style house in 1923, was a nephew of well-known architect James
McMichael.1 The initial owners were
Charles H. Smith and his wife Bess, who moved into their new home in 1924
from elsewhere in Center City Charlotte. Charles Smith was
president and manager of Blake Drugstore at nearby Trade and Tryon Sts,
locally known as the Square.2 Boyer was
born in Glen Wilton, Virginia and reared in Charlotte.3
Like his uncle, for whom he worked during his early professional career,
Boyer was steeped in the vocabulary of derivative design that increasingly
dominated American architectural theory in the late 1800s and early 1900s.
Boyer attended Carnegie Tech (now Carnegie-Mellon University) in Pittsburgh,
where he was trained in the Beaux Arts tradition. During World War I he
served as a naval architect and in World War II was a lieutenant colonel
with the U. S. Army Corps of Engineers. Boyer practiced architecture
in Charlotte for more than 50 years and mostly designed homes for wealthy
patrons.4 Illustrative of Boyer's commitment
to traditional Revivalism are two imposing extant homes he designed in Charlotte's
exclusive Eastover neighborhood.
drawing of the extant Tudor Revival Style Hamilton C. Jones House.
Special Collections Department UNCC Atkins Library
drawing of an extant Colonial Revival Style house on Cherokee Rd. in
Special Collections Department UNCC Atkins Library
Historian Carter Wiseman calls the 1910s and the
1920s the "most diversely creative of American architectural eras."5
During these years the majority of Americans sought stability in their
lives, a propensity that became even more pronounced after the horrific
turbulences produced by World War I. Not surprisingly, most clients
wanted designers to take their inspiration from idealized visions of the
past, whether it be in Gothic Revival style churches like the National
Cathedral in Washington, D.C. or Pennsylvania Station in New York City or in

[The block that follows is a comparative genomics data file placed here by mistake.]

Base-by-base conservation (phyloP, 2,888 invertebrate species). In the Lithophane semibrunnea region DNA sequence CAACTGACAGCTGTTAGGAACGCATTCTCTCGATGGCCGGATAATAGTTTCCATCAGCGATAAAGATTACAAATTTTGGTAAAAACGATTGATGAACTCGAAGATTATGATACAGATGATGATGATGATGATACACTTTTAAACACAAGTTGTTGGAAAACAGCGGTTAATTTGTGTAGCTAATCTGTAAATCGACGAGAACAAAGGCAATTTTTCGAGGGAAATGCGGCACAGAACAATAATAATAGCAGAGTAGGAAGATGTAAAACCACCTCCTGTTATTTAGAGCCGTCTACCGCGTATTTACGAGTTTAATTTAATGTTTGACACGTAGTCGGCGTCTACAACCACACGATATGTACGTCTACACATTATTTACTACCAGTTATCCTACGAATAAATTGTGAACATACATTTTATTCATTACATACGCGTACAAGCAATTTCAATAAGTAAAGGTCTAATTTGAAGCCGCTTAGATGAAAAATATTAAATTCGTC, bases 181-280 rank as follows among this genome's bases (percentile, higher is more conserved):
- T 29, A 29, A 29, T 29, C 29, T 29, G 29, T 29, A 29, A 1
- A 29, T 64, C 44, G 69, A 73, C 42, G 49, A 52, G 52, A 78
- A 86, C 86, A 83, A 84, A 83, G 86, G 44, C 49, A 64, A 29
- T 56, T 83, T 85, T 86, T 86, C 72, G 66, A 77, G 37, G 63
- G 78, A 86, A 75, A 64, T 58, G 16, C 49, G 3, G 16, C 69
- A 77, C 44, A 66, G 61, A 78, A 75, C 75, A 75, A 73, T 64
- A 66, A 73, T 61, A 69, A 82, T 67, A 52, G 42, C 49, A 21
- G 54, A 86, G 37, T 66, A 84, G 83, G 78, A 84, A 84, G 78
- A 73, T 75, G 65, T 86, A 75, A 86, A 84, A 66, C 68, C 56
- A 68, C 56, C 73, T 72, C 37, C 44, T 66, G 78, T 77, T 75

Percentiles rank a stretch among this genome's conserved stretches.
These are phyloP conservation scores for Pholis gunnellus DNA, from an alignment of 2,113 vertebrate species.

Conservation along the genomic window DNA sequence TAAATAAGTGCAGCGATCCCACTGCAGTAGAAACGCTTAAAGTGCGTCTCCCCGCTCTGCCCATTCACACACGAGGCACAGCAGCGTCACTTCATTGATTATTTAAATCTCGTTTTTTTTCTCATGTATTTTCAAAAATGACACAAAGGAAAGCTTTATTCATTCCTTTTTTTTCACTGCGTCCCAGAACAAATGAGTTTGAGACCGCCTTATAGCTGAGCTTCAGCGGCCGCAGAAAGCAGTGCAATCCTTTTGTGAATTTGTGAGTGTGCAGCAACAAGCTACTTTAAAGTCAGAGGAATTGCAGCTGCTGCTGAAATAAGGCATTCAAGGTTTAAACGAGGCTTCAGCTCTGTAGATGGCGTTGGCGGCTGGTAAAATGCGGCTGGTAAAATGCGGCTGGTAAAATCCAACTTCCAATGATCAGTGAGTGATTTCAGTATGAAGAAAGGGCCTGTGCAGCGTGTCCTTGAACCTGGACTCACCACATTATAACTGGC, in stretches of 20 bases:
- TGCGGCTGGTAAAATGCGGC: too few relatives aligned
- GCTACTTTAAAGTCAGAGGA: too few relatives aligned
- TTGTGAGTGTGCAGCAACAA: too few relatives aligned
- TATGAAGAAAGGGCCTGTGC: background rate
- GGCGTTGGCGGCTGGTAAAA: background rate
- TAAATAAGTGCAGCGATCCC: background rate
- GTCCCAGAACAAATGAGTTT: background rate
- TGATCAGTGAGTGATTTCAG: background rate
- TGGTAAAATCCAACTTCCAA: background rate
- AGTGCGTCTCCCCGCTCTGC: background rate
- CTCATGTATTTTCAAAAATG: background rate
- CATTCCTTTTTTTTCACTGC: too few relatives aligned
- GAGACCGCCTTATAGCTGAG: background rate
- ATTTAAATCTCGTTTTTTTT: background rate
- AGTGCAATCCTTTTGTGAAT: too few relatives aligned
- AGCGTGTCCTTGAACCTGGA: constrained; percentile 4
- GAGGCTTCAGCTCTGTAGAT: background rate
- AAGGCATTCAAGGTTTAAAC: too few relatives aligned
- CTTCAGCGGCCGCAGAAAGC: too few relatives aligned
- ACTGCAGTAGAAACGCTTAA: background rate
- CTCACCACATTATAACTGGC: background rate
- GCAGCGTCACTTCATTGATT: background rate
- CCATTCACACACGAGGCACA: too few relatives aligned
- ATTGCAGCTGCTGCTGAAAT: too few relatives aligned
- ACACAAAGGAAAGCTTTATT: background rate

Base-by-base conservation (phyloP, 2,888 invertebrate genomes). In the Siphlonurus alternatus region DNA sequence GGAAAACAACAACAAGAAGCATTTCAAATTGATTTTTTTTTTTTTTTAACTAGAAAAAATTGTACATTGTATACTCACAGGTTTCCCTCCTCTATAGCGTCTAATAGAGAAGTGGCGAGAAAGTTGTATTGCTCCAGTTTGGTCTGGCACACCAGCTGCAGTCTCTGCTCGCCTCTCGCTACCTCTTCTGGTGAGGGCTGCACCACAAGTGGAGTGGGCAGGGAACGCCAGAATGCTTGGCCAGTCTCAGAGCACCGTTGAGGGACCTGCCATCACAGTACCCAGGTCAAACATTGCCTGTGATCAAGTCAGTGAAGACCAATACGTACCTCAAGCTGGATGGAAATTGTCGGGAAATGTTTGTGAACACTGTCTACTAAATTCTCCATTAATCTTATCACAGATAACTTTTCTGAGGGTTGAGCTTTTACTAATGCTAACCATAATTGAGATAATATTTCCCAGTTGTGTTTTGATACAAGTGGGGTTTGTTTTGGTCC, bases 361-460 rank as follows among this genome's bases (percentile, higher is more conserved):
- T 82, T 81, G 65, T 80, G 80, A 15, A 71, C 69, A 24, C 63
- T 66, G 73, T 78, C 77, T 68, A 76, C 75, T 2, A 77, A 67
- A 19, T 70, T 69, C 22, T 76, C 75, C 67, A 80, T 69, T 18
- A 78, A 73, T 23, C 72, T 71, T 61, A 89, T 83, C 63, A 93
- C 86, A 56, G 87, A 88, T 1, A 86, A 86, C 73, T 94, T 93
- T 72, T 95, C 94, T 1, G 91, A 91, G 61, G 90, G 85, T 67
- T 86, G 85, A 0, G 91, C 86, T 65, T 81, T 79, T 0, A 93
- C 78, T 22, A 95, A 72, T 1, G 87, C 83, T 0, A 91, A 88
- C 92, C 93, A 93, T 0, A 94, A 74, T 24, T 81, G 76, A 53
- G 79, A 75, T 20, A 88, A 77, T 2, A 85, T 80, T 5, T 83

such notable Charlotte examples of derivative design as the Gothic Revival
style Myers Park Methodist Church and the Classical Revival former
Mecklenburg County Courthouse, both fashioned by architect Louis H. Asbury.6
Martin E. Boyer, Jr. also thrived in this environment.7
Among the lesser recognized derivative designs
that gained public favor in the years following World War I is the Spanish
Colonial Revival style. Spanish culture predominated in the early
decades of the European colonization of Florida and what is now the
Southwestern United States. The Spanish, not the English, French, or
Dutch, were the first Europeans to establish permanent communities in the
New World. Explorer Ponce De Leon landed on the Florida Peninsula in
1513. St. Augustine, the oldest European settlement in the United
States, was founded in 1565. Spanish explorers also reached
California, initially landing in 1542. That the built environment of
the United States is partly a reflection of this enduring Spanish legacy is
heavily-wooded Atlantic seaboard, most of the terrain of California and the
Southwest was dry and virtually treeless. These arid conditions gave
rise to a distinctive regional building type in the Southwest, especially
before transcontinental railroads were available to transport wood and other
Eastern construction materials beyond the Mississippi. Drawing their
inspiration from missions in Mexico and from Native American
construction techniques, Franciscan priests used blocks of sun-dried earth
or adobe for the walls of their missions. Most were surmounted by